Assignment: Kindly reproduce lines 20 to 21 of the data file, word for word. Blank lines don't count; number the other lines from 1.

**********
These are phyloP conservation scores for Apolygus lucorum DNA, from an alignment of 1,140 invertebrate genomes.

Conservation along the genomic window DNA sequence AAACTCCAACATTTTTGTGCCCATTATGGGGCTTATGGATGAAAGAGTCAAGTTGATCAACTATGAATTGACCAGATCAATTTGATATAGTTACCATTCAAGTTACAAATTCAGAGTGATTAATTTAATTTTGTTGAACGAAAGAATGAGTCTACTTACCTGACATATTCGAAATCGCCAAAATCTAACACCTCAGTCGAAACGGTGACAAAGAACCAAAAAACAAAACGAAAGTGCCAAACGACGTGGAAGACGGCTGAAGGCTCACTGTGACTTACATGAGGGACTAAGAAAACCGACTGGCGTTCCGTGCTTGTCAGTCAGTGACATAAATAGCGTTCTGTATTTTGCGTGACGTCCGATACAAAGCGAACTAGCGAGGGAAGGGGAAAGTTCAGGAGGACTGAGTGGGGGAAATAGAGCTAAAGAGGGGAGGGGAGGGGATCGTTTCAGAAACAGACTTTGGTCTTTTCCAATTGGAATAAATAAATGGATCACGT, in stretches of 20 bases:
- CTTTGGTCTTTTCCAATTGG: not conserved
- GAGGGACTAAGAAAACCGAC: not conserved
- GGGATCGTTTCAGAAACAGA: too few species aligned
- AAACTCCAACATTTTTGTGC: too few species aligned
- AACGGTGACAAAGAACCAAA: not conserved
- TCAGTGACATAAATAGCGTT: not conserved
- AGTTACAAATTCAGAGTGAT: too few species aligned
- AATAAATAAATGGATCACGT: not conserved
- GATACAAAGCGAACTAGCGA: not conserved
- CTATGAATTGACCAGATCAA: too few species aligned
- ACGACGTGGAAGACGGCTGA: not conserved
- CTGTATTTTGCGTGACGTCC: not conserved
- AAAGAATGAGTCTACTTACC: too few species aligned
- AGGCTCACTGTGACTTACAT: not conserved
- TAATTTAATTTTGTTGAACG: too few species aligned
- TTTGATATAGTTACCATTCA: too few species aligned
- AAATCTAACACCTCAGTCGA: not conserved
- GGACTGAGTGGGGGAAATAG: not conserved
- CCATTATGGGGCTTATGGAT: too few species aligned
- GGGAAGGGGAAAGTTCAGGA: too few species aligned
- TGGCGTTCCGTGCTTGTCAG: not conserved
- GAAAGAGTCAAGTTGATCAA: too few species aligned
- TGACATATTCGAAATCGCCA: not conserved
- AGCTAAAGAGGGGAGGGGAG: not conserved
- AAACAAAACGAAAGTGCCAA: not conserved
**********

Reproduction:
- GGACTGAGTGGGGGAAATAG: not conserved
- CCATTATGGGGCTTATGGAT: too few species aligned